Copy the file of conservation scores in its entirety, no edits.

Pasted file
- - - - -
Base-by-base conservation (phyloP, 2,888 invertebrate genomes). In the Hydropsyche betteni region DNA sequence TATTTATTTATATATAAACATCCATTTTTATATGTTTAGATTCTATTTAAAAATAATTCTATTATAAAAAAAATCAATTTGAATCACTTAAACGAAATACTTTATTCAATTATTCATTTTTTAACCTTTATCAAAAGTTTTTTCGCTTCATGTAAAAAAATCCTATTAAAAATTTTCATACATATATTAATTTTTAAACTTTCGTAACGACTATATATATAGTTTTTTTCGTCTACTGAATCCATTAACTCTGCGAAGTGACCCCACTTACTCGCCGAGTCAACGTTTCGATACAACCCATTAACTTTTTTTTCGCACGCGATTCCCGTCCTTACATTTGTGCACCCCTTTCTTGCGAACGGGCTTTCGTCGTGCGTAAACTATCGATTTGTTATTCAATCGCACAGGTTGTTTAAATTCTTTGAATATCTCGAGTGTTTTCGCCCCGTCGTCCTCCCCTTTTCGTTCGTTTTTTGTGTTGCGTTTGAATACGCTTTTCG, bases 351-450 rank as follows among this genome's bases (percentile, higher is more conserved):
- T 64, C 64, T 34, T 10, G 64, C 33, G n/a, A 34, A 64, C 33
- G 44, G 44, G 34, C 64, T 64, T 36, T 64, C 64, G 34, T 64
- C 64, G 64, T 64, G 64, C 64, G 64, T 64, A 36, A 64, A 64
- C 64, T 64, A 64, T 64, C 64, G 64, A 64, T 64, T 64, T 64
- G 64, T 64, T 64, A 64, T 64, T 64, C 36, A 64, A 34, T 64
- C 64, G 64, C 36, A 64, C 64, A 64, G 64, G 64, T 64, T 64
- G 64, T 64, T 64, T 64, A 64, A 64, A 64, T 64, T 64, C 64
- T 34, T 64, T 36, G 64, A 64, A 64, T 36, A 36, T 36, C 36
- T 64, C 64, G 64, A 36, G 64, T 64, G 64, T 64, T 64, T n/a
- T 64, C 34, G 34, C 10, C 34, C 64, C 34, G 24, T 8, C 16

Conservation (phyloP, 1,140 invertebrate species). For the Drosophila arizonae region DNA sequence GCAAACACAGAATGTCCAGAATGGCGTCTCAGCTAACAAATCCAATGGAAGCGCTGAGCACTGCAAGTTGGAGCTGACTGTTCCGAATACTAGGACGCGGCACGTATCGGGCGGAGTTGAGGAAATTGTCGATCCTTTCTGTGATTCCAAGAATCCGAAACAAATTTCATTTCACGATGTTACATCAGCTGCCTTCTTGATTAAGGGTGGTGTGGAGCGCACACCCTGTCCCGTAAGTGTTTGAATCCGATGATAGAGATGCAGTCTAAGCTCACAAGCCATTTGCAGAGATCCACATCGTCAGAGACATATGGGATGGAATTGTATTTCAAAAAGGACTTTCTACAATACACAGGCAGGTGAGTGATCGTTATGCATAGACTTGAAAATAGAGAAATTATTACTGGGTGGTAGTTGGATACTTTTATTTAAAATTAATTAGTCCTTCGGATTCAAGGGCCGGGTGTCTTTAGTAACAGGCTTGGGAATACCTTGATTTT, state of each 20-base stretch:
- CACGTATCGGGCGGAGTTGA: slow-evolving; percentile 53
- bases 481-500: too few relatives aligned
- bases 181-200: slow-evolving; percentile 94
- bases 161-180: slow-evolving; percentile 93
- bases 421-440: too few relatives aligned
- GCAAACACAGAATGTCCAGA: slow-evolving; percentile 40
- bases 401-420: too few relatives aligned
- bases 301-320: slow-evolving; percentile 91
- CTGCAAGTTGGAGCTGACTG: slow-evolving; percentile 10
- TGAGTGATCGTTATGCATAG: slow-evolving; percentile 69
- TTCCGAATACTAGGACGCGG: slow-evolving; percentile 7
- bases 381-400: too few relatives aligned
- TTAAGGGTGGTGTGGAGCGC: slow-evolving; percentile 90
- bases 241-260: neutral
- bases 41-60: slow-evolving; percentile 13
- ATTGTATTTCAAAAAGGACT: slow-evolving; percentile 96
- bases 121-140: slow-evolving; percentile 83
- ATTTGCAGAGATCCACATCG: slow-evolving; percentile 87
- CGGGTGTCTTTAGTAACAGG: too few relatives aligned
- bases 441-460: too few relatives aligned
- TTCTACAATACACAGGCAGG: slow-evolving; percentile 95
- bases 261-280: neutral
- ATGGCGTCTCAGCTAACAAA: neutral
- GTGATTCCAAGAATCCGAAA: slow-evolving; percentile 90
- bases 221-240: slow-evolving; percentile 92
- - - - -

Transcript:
Base-by-base conservation (phyloP, 2,888 invertebrate genomes). In the Hydropsyche betteni region DNA sequence TATTTATTTATATATAAACATCCATTTTTATATGTTTAGATTCTATTTAAAAATAATTCTATTATAAAAAAAATCAATTTGAATCACTTAAACGAAATACTTTATTCAATTATTCATTTTTTAACCTTTATCAAAAGTTTTTTCGCTTCATGTAAAAAAATCCTATTAAAAATTTTCATACATATATTAATTTTTAAACTTTCGTAACGACTATATATATAGTTTTTTTCGTCTACTGAATCCATTAACTCTGCGAAGTGACCCCACTTACTCGCCGAGTCAACGTTTCGATACAACCCATTAACTTTTTTTTCGCACGCGATTCCCGTCCTTACATTTGTGCACCCCTTTCTTGCGAACGGGCTTTCGTCGTGCGTAAACTATCGATTTGTTATTCAATCGCACAGGTTGTTTAAATTCTTTGAATATCTCGAGTGTTTTCGCCCCGTCGTCCTCCCCTTTTCGTTCGTTTTTTGTGTTGCGTTTGAATACGCTTTTCG, bases 351-450 rank as follows among this genome's bases (percentile, higher is more conserved):
- T 64, C 64, T 34, T 10, G 64, C 33, G n/a, A 34, A 64, C 33
- G 44, G 44, G 34, C 64, T 64, T 36, T 64, C 64, G 34, T 64
- C 64, G 64, T 64, G 64, C 64, G 64, T 64, A 36, A 64, A 64
- C 64, T 64, A 64, T 64, C 64, G 64, A 64, T 64, T 64, T 64
- G 64, T 64, T 64, A 64, T 64, T 64, C 36, A 64, A 34, T 64
- C 64, G 64, C 36, A 64, C 64, A 64, G 64, G 64, T 64, T 64
- G 64, T 64, T 64, T 64, A 64, A 64, A 64, T 64, T 64, C 64
- T 34, T 64, T 36, G 64, A 64, A 64, T 36, A 36, T 36, C 36
- T 64, C 64, G 64, A 36, G 64, T 64, G 64, T 64, T 64, T n/a
- T 64, C 34, G 34, C 10, C 34, C 64, C 34, G 24, T 8, C 16

Conservation (phyloP, 1,140 invertebrate species). For the Drosophila arizonae region DNA sequence GCAAACACAGAATGTCCAGAATGGCGTCTCAGCTAACAAATCCAATGGAAGCGCTGAGCACTGCAAGTTGGAGCTGACTGTTCCGAATACTAGGACGCGGCACGTATCGGGCGGAGTTGAGGAAATTGTCGATCCTTTCTGTGATTCCAAGAATCCGAAACAAATTTCATTTCACGATGTTACATCAGCTGCCTTCTTGATTAAGGGTGGTGTGGAGCGCACACCCTGTCCCGTAAGTGTTTGAATCCGATGATAGAGATGCAGTCTAAGCTCACAAGCCATTTGCAGAGATCCACATCGTCAGAGACATATGGGATGGAATTGTATTTCAAAAAGGACTTTCTACAATACACAGGCAGGTGAGTGATCGTTATGCATAGACTTGAAAATAGAGAAATTATTACTGGGTGGTAGTTGGATACTTTTATTTAAAATTAATTAGTCCTTCGGATTCAAGGGCCGGGTGTCTTTAGTAACAGGCTTGGGAATACCTTGATTTT, state of each 20-base stretch:
- CACGTATCGGGCGGAGTTGA: slow-evolving; percentile 53
- bases 481-500: too few relatives aligned
- bases 181-200: slow-evolving; percentile 94
- bases 161-180: slow-evolving; percentile 93
- bases 421-440: too few relatives aligned
- GCAAACACAGAATGTCCAGA: slow-evolving; percentile 40
- bases 401-420: too few relatives aligned
- bases 301-320: slow-evolving; percentile 91
- CTGCAAGTTGGAGCTGACTG: slow-evolving; percentile 10
- TGAGTGATCGTTATGCATAG: slow-evolving; percentile 69
- TTCCGAATACTAGGACGCGG: slow-evolving; percentile 7
- bases 381-400: too few relatives aligned
- TTAAGGGTGGTGTGGAGCGC: slow-evolving; percentile 90
- bases 241-260: neutral
- bases 41-60: slow-evolving; percentile 13
- ATTGTATTTCAAAAAGGACT: slow-evolving; percentile 96
- bases 121-140: slow-evolving; percentile 83
- ATTTGCAGAGATCCACATCG: slow-evolving; percentile 87
- CGGGTGTCTTTAGTAACAGG: too few relatives aligned
- bases 441-460: too few relatives aligned
- TTCTACAATACACAGGCAGG: slow-evolving; percentile 95
- bases 261-280: neutral
- ATGGCGTCTCAGCTAACAAA: neutral
- GTGATTCCAAGAATCCGAAA: slow-evolving; percentile 90
- bases 221-240: slow-evolving; percentile 92